Call us now at 800.760.3934. Our personalized behavior modification programs are tailored to fit your family’s needs. Discovery Mood provides multi-faceted levels of care that range from residential treatment, intensive outpatient treatment, to partial hospitalization for adolescents and teens that are struggling with depression, anxiety disorders, bipolar disorder, self-harm behaviors, gender identity, oppositional defiant disorder, eating disorders, and other major mental health disorders.
Call now and speak with one of our highly trained admission specialists today. Or click on the link below for a FREE Mental Health Evaluation. All calls are completely FREE and strictly confidential.
MentalHealthAmerica.net: Infographic: Life with Depression. Retrieved October 11, 2016.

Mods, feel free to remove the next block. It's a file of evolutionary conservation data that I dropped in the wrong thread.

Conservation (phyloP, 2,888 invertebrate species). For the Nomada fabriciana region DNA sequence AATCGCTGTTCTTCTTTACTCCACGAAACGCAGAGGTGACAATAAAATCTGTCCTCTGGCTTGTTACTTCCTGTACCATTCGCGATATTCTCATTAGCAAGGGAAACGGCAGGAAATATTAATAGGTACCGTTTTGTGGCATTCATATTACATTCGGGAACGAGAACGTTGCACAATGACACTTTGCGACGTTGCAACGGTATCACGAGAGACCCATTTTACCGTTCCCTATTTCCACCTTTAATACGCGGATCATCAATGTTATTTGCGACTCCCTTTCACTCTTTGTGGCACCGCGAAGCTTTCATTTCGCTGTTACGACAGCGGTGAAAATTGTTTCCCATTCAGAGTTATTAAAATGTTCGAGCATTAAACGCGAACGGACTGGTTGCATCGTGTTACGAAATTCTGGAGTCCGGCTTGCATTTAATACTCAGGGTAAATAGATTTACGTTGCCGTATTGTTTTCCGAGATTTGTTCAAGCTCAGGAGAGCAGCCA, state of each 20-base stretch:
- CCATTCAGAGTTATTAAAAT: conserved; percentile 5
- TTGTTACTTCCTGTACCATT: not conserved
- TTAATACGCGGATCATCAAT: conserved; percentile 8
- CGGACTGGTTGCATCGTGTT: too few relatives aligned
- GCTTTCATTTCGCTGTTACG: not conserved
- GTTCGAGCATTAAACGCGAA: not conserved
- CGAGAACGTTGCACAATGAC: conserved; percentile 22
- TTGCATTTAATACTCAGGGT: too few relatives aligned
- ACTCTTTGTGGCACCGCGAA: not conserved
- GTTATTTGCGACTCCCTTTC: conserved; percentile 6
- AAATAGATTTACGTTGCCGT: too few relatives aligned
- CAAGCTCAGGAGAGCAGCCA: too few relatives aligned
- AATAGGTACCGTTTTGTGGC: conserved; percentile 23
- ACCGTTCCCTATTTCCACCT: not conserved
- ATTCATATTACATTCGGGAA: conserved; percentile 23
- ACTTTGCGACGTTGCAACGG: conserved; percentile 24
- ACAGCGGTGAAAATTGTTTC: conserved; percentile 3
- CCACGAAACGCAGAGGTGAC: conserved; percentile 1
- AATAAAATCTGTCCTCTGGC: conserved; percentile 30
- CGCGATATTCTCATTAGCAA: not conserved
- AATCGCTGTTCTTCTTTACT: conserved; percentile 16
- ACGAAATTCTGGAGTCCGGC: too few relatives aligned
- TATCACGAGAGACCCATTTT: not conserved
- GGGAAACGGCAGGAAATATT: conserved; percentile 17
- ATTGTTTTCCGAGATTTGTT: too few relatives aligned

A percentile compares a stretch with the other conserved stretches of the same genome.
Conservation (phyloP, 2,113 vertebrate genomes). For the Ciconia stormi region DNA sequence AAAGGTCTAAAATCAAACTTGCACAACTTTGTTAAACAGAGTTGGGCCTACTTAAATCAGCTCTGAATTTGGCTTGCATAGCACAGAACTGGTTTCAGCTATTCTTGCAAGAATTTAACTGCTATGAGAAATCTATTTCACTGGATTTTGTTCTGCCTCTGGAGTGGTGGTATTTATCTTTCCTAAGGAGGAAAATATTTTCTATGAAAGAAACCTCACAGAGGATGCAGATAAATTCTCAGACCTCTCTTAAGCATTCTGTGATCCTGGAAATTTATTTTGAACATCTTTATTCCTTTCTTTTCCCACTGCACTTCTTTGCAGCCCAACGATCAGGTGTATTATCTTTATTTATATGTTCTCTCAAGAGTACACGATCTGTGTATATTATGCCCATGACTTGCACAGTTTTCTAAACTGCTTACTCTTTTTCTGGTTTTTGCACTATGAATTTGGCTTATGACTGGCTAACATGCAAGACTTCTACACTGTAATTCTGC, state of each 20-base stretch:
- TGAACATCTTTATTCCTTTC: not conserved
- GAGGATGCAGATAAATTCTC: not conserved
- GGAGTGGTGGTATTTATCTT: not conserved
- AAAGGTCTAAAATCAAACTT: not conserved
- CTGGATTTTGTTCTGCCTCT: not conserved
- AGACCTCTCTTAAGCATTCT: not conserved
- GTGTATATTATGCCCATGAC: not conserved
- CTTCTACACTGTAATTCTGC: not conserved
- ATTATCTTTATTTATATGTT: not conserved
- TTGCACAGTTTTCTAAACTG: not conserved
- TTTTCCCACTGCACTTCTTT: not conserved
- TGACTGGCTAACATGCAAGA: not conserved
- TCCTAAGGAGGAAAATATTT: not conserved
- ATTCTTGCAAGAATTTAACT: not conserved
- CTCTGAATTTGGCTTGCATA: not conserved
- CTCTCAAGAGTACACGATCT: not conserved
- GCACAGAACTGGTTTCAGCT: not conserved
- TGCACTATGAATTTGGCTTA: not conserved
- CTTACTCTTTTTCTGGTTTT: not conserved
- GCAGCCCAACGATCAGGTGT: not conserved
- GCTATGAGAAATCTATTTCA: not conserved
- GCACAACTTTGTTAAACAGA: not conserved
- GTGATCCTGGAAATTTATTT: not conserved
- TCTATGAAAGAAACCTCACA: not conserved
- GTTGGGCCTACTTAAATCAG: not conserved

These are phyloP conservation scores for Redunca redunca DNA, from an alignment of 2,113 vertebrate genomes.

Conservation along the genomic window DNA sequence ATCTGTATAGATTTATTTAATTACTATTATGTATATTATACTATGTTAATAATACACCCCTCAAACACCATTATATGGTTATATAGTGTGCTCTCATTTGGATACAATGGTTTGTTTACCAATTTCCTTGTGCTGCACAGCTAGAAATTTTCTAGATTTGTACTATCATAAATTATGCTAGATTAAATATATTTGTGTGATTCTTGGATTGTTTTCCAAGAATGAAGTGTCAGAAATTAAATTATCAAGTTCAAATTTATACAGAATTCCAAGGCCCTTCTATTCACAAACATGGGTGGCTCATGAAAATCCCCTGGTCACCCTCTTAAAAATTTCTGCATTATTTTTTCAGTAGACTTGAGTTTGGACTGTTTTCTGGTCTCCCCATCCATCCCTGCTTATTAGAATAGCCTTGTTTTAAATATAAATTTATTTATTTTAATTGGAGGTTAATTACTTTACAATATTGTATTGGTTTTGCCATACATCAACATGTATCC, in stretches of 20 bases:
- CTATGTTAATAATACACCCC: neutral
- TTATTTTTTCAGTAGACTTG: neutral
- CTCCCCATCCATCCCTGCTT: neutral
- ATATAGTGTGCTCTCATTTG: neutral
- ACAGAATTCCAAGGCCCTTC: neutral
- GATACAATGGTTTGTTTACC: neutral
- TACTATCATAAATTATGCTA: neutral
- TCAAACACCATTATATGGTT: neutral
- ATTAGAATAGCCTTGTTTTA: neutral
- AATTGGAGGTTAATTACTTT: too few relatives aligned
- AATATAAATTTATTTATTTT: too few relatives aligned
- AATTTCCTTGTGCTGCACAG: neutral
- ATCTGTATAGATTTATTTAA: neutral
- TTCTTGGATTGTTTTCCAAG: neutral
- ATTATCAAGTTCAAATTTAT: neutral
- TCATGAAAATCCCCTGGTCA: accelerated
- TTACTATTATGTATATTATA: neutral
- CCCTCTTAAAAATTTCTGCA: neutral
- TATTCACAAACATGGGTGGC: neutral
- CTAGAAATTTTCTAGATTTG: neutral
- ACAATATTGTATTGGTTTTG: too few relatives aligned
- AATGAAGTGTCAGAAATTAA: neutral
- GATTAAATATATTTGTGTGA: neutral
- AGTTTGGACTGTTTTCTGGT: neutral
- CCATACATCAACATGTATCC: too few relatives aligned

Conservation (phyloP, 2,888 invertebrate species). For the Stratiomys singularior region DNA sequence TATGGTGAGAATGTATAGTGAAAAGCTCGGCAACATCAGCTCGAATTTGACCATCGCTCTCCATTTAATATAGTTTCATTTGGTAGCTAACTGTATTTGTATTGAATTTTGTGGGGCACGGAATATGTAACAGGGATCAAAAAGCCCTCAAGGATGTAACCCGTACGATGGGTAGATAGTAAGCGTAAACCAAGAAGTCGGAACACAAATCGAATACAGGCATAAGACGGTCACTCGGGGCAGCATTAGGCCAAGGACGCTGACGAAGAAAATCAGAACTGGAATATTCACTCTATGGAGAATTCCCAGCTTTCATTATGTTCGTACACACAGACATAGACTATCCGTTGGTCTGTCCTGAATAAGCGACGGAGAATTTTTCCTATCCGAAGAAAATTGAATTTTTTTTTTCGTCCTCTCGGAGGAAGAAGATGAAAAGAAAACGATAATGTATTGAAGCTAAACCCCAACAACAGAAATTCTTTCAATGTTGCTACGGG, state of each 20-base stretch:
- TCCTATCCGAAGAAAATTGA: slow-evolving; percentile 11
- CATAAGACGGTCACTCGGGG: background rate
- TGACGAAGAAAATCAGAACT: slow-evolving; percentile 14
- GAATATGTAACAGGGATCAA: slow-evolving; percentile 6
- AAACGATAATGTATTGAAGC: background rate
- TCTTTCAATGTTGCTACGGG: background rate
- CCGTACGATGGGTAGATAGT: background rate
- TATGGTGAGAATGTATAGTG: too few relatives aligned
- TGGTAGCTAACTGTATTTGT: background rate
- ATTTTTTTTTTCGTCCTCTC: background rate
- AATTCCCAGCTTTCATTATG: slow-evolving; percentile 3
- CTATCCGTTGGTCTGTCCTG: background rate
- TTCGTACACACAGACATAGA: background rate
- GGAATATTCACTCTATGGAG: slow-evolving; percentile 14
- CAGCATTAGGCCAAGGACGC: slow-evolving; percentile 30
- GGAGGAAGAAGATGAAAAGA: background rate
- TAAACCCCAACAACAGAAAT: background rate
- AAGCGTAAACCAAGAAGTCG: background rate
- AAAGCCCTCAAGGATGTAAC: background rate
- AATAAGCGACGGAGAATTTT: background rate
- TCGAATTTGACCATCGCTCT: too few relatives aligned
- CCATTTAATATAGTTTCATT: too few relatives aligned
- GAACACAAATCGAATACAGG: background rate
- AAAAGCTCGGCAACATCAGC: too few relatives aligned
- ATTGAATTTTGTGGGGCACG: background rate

The Daily Universe: Technology: Is it making kids anti-social? by Morgan Hampton. Retrieved October 11, 2016.
CNBC: Social media making millennials less social, by Uptin Saiidi. Retrieved October 11, 2016.
Virginia Tech Study: The iPhone Effect -The Quality of In-Person Social Interactions in the Presence of Mobile Devices, by Shalini Misra, Lulu Cheng, Jamie Genevie, Miao Yuan. Retrieved October 11, 2016.
Pacific Standard Magazine: Even Just the Presence of a Smartphone Lowers the Quality of In-Person Conversations, by Tom Jacobs. Retrieved October 11, 2016.